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Issue Position: Restructuring State Government

Issue Position

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Issue Position: Restructuring State Government

When you get down to it, state government ultimately exists to serve and protect citizens. All three branches of government have their roles spelled out by the state constitution. The legislature makes laws and raises and spends revenues. The judiciary provides for the adjudication and interpretation of the law. And the key role of the governor - as the chief executive of the state - is to carry out the administrative and executive functions of state government apparatus consisting of multiple agencies, departments, and other various divisions.

But herein lies the difficulty. The problem is that the governor in South Carolina is not fully empowered to carry out this primary executive role due to antiquated provisions found in state constitution of 1895. The result is that the governor is hamstrung in many respects and cannot manage state government efficiently and effectively.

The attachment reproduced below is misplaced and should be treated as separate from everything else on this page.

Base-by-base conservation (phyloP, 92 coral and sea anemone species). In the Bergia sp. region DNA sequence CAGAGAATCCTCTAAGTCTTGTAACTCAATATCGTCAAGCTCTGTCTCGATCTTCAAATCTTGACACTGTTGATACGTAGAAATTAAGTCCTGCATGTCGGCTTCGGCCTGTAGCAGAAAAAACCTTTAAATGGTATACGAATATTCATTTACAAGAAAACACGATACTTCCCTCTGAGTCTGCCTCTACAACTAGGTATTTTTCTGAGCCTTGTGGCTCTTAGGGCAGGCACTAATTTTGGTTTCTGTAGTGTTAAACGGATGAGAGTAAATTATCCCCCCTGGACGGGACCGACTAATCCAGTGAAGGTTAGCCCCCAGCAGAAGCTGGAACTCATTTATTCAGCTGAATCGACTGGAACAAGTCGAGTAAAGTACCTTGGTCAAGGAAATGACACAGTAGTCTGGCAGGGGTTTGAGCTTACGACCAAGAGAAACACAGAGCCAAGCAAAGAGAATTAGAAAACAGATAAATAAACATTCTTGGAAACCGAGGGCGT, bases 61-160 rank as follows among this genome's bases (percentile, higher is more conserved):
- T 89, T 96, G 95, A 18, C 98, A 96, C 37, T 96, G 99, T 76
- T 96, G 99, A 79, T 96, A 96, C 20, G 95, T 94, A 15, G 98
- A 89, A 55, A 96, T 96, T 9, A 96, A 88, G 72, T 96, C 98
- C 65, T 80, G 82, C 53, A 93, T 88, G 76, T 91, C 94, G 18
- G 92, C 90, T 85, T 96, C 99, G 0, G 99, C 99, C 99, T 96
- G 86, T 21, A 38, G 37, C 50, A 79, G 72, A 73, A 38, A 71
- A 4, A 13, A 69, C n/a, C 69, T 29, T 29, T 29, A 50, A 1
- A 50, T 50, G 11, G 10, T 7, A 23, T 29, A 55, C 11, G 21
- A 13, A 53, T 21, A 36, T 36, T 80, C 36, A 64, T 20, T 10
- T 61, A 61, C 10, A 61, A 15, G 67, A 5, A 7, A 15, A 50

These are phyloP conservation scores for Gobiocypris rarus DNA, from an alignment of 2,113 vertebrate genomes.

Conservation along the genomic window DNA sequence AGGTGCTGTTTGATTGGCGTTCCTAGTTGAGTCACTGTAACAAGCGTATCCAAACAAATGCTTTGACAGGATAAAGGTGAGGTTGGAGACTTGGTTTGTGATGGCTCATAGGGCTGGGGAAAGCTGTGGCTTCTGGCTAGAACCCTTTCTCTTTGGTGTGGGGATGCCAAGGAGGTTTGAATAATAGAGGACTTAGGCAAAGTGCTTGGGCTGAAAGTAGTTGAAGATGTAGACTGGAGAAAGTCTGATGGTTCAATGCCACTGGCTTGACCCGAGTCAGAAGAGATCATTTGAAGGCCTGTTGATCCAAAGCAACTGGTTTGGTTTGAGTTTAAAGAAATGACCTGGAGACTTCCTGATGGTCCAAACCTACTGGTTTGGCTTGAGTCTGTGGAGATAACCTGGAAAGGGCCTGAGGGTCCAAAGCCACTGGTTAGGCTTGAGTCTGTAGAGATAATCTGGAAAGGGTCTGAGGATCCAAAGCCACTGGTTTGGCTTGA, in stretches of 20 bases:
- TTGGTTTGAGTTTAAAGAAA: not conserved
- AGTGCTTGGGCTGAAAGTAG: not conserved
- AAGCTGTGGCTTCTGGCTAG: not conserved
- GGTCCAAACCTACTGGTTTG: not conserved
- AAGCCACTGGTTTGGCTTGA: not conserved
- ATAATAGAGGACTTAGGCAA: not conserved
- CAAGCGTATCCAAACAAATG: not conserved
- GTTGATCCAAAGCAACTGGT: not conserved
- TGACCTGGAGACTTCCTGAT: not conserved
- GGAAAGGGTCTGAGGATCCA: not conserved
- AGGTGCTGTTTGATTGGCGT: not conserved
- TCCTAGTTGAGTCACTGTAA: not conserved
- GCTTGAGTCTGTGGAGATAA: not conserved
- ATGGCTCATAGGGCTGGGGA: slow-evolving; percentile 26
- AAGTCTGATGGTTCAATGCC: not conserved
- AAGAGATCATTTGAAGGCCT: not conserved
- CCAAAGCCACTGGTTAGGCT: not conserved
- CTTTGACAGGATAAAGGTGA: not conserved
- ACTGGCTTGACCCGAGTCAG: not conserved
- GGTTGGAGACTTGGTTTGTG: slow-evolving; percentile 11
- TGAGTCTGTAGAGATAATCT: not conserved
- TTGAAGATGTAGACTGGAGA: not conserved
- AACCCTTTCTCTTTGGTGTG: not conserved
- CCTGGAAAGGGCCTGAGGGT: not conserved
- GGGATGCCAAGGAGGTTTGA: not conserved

This is one reason to restructure state government now, but there are many more: First, government is too big and costly. For every 10,000 South Carolinians, there are 234 state employees. That's 34% more than the U.S. average. Additionally, South Carolinians currently spend 130% the national average of the cost of government, due in large part to an inefficiently structured government. Add to this the fact that in South Carolina more than 18% of our personal income goes to pay for government. The national average is less than 14%.

Second, government is duplicative and unaccountable. South Carolina's state government is a hodgepodge of some 50 independent agencies and departments. These bureaucracies provide hundreds of public programs or services, many of which are redundant. That is why we believe it's important to streamline and consolidate agencies, thereby continuing the restructuring legacy of Governor Carroll Campbell by increasing accountability and reducing duplication and waste.

For instance, with regard to the area of natural resources and the environment, the Department of Natural Resources, the Department of Health and Environmental Control's Division of Environmental Protection, and the Clemson Public Service Authority all have water management programs. Bottom line: taxpayers are overcharged millions of dollars for this redundancy. And with a total 27 board or commission members between the three organizations, the lack of accountability is self-evident.